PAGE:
A Woman’s Worth: Whisky Business vs The Wynnum Herald

Whisky Business and the Wynnum Herald


One of the best things about starting this blog has been discovering the sheer number of dedicated, committed and talented people running small businesses in Brisbane.

I’m constantly amazed at the drive, creativity  and the passion they bring to what they do. They add  immense value to the Brisbane economy, not to mention our enviable lifestyle.

I find and keep tack of many of these businesses by liking their Facebook pages.

It’s a convenient way for me to stay up to date with what they’re doing as well as acting like a sort of  unofficial “ to do” list  of things I’d like to investigate further because I think that the people who read this blog might be interested in them .

Whisky Business – macarons made to order was one these businesses.

I liked their page a while ago after a friend of mine gave them a shout out and had been meaning to get down to Capalaba (which is not in my usual travels) and try them out. Their macarons looked yummy and I regularly liked  their photos when they popped up in my Facebook feed.

And then suddenly yesterday morning there was this…


I stared crazily at the screen for a moment before clicking the “See More” link. The story was shocking yet horribly familiar.

The journalist, news editor Judith Maizey from the Wynnum Herald, made it clear in no uncertain terms that despite the fact that they were there to write a story about HER business, owner Kylie Rhodes was not attractive enough in her natural state to grace the pages of their newspaper.

Apparently she wasn’t the look they were going for.

When I read that she’d turfed the journalist out of her shop I had a brief  moment of satisfaction, but that was soon overtaken by other emotions: disappointment, sadness and pure unbridled rage.

There are so many things that make me furious about Kylie’s experience with the Wynnum Herald that I’m not sure which one gets to me the most.

Is it because a male small business owner in the same circumstance would have never have been asked to make himself more attractive to fit some arbitrary notion defined by the Wynnum Herald?

Could it be the fact that as a journalist, choosing to use a picture of someone other than Kylie (who supposedly does fit these lofty standards of attractiveness) is at best a stunning lack of integrity and at worst blatant misrepresentation?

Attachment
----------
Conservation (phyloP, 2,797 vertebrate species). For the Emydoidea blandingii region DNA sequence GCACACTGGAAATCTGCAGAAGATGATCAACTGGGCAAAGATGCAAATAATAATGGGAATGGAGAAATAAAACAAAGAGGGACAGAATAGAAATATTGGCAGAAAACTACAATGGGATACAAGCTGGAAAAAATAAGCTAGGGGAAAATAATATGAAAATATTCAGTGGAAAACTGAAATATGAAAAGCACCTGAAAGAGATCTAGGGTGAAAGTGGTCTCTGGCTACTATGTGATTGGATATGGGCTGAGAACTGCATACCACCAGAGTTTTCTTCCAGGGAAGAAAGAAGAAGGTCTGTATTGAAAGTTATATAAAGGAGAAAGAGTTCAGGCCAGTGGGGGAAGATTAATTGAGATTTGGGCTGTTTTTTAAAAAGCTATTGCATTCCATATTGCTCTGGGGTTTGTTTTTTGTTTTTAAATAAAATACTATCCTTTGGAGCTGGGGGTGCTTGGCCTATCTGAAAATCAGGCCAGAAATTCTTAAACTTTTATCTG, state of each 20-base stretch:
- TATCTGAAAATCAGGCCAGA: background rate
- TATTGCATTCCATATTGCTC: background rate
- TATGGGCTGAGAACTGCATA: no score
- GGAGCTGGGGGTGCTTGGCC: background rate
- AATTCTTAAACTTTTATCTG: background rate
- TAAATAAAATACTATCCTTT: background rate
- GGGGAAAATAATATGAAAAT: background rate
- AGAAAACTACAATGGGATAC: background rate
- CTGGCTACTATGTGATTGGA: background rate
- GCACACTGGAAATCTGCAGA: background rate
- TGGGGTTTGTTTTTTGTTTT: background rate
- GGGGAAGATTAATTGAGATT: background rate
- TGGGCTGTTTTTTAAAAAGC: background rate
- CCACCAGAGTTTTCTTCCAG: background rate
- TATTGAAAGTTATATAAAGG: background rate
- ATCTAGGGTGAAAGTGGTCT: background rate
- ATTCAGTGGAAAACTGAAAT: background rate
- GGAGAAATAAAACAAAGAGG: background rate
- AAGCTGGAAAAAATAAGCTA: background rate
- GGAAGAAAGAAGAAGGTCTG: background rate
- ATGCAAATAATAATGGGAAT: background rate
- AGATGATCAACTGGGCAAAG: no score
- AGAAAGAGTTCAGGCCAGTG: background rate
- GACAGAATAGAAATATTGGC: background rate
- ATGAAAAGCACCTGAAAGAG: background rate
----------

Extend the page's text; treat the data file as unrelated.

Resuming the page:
Or is it the fact that caring what she looks like at all makes a mockery of Kylie’s intelligence, skills (both in both business AND baking) and the back-breaking hard work she has put into making her business a success.

That in the final analysis her worth will ultimately be judged on her attractiveness

And maybe its also because… well she must have been excited mustn’t she?

After all that those 2.30 am starts and juggling kids and worrying, worrying, worrying about the future, the local paper was acknowledging her success and giving her  business the opportunity to reach hundreds of potential  new customers. It should have been a great day.

But instead of being the a recognition of all she had achieved it ended up being a “sorry you’re not good enough”. Being told that you’re not pretty enough for the paper would have been like a punch in the face when you’re expecting a kiss.

The fact that this was perpetrated by another woman makes me both heartbroken and confused

In the interests of fairness I have tried to look at this from the perspective of the Wynnum Herald and Judith Maizey. 

Mistakes happen, no one is perfect and we all screw up from time to time.

Unfortunately a bad day at the office when you are a journalist means that your bad day may be judged by the entire community. Or in this case a much wider audience, as there were plenty of comments on the Facebook post from people as close as NZ and as far away as Greece and South Africa.

The Wynnum Herald has posted an apology on its Facebook page which is at least something. And they did try to salvage the situation by commenting on Kylie’s post. The only problem was…

wynnum herald response

Awkward doesn’t even begin to cover it.

But the final message here is a positive one. Because Kylie didn’t just accept the shabby treatment she was dealt by the Wynum Herald. She stood up for herself and in doing so made  statement that both the media and society should note:

A woman’s worth will be measured by her achievements alone – and we will not stand for less. 



Rachel - Ed

About Rachel

Thirty-something Brisbane lover, trying to find the balance between FOMO and YOLO. Semi-retired party girl who loves planning itineraries for big nights out. Often found dragging 3 boys around your local farmers markets or attempting to sneak out for dinner with my husband, The Chef.

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19 Responses to “A Woman’s Worth: Whisky Business vs The Wynnum Herald”

  1. OMG – that is atrocious! I have the Wynnum Herald delivered to my home every Wednesday. I live locally. I saw this (see below in quotes) posted on the Wynnum Herald’s FB page but didn’t know the back story. Now I do and I’m shocked and appalled. I’m afraid I believe the business owner over the defensive comments of the Wynnum Herald. Judith needs putting in her place!!